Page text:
But quibbles aside it's a great song. The arrangement really complements the lyrics, especially the way the guitar kicks in behind "I'm in the game first hand". I also love the drum fill at "the prisoner of the present paces up and down inside his cell."
    Thanks for posting the lyrics that come behind the guitar solo--I'd never listened to them before.
  14. NoCelebrity

    NoCelebrity Aye lad, I knew you had it in you

    I believe the first paragraph sets up the contrast between nature/Earth/Gaia and Humanity. The owl ignores humanity's GAME, it will end one day. An orchard is a contrivance and symbol of humanity tied somehow to the evildoers of organized religion. When mankind is gone, the orchard will disappear soon after. Are we truly civilized?

    I'll bet I've missed a whole lot of the meaning.

    Oh, and a BIG welcome to cmarchet!
    Last edited: Dec 12, 2008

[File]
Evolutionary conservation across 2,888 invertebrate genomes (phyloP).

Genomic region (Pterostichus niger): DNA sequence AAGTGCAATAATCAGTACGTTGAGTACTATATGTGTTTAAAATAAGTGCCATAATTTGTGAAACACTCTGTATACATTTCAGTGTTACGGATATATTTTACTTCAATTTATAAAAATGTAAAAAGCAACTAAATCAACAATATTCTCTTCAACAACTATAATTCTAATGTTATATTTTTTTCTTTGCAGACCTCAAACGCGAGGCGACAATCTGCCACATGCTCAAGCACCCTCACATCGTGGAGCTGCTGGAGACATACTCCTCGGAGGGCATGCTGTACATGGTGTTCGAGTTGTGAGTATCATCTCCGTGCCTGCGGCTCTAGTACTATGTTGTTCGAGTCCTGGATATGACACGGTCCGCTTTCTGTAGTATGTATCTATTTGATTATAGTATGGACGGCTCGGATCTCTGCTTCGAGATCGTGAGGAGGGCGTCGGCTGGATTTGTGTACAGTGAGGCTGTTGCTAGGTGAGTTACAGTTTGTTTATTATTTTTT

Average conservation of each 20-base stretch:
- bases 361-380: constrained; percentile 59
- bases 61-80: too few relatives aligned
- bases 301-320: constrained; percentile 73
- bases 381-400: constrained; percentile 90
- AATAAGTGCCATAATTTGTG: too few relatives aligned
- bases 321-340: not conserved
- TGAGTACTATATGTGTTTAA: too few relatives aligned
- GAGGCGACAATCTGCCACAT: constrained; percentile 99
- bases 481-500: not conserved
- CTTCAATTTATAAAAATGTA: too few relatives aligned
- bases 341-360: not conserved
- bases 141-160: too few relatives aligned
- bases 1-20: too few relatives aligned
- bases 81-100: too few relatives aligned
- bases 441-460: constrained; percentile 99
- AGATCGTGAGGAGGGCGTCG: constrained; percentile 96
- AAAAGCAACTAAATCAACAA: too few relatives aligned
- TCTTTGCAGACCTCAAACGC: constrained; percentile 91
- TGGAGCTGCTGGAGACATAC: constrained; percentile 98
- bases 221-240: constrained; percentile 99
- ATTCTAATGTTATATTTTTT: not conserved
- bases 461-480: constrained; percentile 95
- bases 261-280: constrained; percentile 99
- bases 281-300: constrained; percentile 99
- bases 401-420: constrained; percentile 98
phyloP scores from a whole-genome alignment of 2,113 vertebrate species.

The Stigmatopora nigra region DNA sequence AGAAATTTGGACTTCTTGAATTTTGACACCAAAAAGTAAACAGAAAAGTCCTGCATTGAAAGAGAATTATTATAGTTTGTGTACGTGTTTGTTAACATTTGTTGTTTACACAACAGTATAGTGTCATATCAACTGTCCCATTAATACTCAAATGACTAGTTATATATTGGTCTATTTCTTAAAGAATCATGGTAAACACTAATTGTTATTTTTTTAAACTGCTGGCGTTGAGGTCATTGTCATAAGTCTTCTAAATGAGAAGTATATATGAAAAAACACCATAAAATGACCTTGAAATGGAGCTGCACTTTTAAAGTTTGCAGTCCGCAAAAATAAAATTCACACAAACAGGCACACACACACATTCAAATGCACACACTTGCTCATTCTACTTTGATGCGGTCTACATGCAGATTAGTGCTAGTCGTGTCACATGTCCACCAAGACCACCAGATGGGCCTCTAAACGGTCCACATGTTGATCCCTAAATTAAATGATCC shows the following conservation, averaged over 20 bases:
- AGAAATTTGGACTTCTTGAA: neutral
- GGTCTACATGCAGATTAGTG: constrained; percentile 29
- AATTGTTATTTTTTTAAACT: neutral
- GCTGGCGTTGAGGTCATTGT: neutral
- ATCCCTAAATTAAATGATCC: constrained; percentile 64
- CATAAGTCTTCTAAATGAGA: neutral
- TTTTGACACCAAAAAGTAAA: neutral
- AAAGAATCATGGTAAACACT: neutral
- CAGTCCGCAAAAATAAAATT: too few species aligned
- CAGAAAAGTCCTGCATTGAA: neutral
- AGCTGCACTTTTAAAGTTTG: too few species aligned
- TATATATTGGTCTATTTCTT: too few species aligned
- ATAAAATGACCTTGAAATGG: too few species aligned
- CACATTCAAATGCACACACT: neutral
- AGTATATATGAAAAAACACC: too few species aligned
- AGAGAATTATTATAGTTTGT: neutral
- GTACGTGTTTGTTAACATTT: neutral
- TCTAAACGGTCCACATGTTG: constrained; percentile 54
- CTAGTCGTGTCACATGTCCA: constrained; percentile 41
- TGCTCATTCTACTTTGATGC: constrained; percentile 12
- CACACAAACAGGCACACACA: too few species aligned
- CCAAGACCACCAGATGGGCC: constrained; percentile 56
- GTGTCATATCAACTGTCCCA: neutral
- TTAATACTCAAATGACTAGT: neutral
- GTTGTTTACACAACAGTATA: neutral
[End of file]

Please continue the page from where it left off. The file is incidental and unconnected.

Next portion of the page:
15. HarperPR

    HarperPR My destiny offers me up like a lamb

    I know I love this song, but it is rather one that you could write a thesis on for every line!

    NC how do you interpret a cricket reference? Never thought that before you brought it up.

    Isn't the whole song one of saying well, we (society) can do this and that and try and change things but in the end 'it makes no difference where I am I'm in the game first hand'?
  16. cmarchet

    cmarchet I've got a zappy little nappy

    Aside from the lyrics, I've always wondered what instrument plays the bit that comes in after "we've had a past long enough to last for some time into the future" --is it keyboard or percussion? And who do you suppose came up with it? Gilmour? John Paul Jones? Bruford?